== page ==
Let me preface my review by saying I love Arthurian legend stories, both traditional, contemporary, and influenced by, and I was excited by the title and premise of this one. I really wanted to like it. However, I found this book annoying after the first chapter or two. The premise of a contemporary underground Knights of the Round Table protecting the world from the Fey is good. I love the idea of this high school for pages, squires, and knights underneath Lake Winnebago in Wisconsin. However, the characterizations fall far short. Morgan is ostensibly a smart girl, but she never seems to learn anything about herself or her surroundings. Time and again, she expects different reactions from people than what they’ve ever given her before. And she never asks the the right questions. Most of her questions are one form or another of “why me?” When she goes to the secret school for knights, she refuses to believe anything anyone tells her about knights, fairies, and powers despite her classes and first hand knowledge. As she sees more, she seems to learn less. She continues to react as if none of it is real, and then is astonished by the results. She continues to flout the rules and regulations and takes them as a personal affront, and then is angry beyond thought when she is discovered. Had this happened once or twice and then had she learned to modify her behavior even just a little bit, her character would have been more believable and sympathetic.

I had almost forgotten about Morgan’s “guardian angel,” the voice she hears inside her head. He comes and goes with no regularity, so it is easy to forget about him. And he disappears from the story for chapters on end, especially at the end (like everyone else). Is he good or evil? Is he Catholic or Fey? Why does he abandon her for long stretches of time, particularly when she needs help most? What is the point of this character? Perhaps more will be revealed about him in future books in the series. I’ll never know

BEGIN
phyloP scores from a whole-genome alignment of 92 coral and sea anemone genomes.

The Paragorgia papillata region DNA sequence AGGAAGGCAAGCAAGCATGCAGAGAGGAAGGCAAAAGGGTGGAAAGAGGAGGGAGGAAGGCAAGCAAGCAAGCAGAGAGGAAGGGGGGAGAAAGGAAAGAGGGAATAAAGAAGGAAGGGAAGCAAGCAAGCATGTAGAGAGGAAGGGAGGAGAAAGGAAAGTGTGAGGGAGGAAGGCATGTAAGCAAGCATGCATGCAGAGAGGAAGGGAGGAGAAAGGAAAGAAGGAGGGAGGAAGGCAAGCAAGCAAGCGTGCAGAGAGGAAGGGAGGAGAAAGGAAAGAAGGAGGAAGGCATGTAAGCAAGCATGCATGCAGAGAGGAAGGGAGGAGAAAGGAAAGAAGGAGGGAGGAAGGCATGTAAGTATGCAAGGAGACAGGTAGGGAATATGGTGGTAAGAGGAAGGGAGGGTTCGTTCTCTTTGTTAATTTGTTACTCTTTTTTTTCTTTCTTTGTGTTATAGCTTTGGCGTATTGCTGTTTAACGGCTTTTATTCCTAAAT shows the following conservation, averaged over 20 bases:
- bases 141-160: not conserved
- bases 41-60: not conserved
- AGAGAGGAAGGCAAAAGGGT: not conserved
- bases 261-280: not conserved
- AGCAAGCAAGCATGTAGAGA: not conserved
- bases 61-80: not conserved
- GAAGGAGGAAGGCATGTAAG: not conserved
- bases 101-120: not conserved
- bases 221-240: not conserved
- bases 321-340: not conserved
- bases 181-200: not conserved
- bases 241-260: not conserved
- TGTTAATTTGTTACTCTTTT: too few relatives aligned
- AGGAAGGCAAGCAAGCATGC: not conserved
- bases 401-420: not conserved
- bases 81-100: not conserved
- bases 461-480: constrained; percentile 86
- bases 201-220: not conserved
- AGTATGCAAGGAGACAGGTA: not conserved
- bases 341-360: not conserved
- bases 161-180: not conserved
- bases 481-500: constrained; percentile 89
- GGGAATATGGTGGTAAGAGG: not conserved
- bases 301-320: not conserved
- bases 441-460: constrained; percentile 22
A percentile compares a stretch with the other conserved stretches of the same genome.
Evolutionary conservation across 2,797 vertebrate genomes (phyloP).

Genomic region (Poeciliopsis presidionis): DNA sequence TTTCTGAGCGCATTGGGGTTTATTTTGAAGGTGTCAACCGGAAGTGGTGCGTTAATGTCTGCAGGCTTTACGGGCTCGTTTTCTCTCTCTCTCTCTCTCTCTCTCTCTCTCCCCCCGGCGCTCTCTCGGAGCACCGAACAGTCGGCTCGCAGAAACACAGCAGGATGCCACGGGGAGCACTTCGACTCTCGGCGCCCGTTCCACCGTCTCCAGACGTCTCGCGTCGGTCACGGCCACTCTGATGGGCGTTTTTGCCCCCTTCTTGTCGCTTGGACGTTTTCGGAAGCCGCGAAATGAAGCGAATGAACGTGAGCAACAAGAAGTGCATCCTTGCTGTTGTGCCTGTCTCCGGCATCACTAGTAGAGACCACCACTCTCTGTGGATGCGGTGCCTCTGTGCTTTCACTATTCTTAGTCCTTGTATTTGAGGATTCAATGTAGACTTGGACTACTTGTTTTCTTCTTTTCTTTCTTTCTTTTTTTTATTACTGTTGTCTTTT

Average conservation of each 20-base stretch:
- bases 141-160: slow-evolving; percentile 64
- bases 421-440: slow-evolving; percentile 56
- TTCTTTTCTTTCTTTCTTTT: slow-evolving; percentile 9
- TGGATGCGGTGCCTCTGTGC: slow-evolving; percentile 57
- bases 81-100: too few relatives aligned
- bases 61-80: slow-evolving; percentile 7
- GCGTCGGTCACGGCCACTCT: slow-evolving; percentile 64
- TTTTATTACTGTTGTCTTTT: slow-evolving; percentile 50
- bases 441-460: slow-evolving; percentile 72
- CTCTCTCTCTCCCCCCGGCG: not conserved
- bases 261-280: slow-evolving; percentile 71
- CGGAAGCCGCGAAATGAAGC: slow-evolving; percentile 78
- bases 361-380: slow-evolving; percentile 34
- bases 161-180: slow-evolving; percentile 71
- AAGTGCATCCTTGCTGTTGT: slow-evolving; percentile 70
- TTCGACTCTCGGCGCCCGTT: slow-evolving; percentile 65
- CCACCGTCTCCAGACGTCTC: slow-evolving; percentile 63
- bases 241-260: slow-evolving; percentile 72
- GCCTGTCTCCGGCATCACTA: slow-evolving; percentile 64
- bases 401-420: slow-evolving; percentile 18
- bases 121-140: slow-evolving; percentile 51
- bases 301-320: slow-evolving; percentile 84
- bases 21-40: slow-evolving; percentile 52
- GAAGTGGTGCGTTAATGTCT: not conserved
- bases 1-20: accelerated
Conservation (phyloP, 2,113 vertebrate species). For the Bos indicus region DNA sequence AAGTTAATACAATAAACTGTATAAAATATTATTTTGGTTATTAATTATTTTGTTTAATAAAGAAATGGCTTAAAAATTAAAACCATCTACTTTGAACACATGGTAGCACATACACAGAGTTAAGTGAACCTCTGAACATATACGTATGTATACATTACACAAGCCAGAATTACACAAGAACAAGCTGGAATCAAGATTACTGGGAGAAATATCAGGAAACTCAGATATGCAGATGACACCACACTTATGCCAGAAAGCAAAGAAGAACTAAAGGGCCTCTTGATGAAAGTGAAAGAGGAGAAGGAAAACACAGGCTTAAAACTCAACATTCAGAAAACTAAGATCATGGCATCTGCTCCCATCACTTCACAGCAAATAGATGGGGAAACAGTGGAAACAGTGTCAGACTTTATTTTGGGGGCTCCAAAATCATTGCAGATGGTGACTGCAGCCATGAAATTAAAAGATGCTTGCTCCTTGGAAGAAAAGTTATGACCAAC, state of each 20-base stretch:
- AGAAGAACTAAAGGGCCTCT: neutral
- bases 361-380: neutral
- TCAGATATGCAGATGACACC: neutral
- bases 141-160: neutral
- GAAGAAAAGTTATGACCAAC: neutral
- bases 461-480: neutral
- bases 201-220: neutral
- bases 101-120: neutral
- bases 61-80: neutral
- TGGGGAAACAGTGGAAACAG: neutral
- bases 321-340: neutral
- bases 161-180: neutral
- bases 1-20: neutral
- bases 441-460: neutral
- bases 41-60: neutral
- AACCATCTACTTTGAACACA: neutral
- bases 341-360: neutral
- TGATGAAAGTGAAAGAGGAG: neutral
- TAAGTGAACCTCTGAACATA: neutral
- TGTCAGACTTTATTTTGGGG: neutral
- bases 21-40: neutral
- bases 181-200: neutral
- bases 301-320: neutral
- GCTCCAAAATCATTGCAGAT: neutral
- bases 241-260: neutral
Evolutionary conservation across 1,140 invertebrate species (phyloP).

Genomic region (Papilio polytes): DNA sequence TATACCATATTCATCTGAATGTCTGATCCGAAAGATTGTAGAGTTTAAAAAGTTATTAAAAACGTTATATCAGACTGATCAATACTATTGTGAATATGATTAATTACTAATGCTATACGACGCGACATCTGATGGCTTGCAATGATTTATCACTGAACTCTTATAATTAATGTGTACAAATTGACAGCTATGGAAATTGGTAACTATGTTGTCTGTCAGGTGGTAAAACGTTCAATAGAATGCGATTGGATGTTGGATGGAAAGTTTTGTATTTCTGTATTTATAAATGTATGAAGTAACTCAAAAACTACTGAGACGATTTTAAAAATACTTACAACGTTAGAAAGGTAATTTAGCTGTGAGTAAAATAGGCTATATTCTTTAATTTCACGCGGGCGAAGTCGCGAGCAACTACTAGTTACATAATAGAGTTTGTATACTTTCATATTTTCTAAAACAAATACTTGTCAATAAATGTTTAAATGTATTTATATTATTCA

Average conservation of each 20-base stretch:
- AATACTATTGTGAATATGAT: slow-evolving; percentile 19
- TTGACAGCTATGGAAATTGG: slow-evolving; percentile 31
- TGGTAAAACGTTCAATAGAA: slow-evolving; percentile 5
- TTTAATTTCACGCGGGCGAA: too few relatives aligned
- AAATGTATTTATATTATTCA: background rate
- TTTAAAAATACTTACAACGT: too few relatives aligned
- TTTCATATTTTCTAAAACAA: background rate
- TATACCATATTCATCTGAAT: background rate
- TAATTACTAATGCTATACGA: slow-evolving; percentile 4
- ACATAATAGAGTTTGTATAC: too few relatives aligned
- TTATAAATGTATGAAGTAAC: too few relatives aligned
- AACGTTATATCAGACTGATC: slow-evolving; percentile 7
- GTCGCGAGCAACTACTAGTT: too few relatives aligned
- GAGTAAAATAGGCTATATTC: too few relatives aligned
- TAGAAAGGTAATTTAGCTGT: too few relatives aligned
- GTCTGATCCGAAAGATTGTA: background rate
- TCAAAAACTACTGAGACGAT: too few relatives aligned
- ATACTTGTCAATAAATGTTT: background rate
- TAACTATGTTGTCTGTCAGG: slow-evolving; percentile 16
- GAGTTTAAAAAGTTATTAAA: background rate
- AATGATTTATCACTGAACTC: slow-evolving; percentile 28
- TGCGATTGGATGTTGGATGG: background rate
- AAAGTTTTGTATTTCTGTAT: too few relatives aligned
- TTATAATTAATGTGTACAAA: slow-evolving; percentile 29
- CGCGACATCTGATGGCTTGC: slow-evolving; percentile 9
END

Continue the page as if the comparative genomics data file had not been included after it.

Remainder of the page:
In addition, the way her friends and enemies seem to know all about her but share nothing with her is unrealistic. For example, her nemesis Daniel would surely throw her Fey connection in her face if indeed everyone knows as Irene contends. Her good friends Jack and Bri tell her almost nothing and cannot believe she doesn’t know anything about their world. I can believe that when she first arrives, but soon after, that line falls flat. They too should learn a little and realize that Morgan doesn’t know their rites and rituals. As for her roommate Keva, I still don’t understand why she would hang out with them at all after the first few moments when everyone would have to have realized that Morgan and Arthur do not have the best relationship. But, at least she is fairly true to her character of wanting to be near the “royalty” of the school throughout. And then all her friends pretty much disappear from the narrative.

Another inconsistency is that Morgan, who is not supposed to be on her own at all, goes off alone again and again. She fights person after creature after creature, breaking school rules all the while. This holds true for the genre, which I’d put as young adult fantasy than fantasy, but she learns nothing from each successive encounter. And her worst punishment for her flouting the rules is essentially “go to your room.” Then she faces the worst demons on her own–including one she, who believes nothing she is told about the school and has not even been in the school for a year, foretells returning yet the learned professors and knights cannot see the signs of.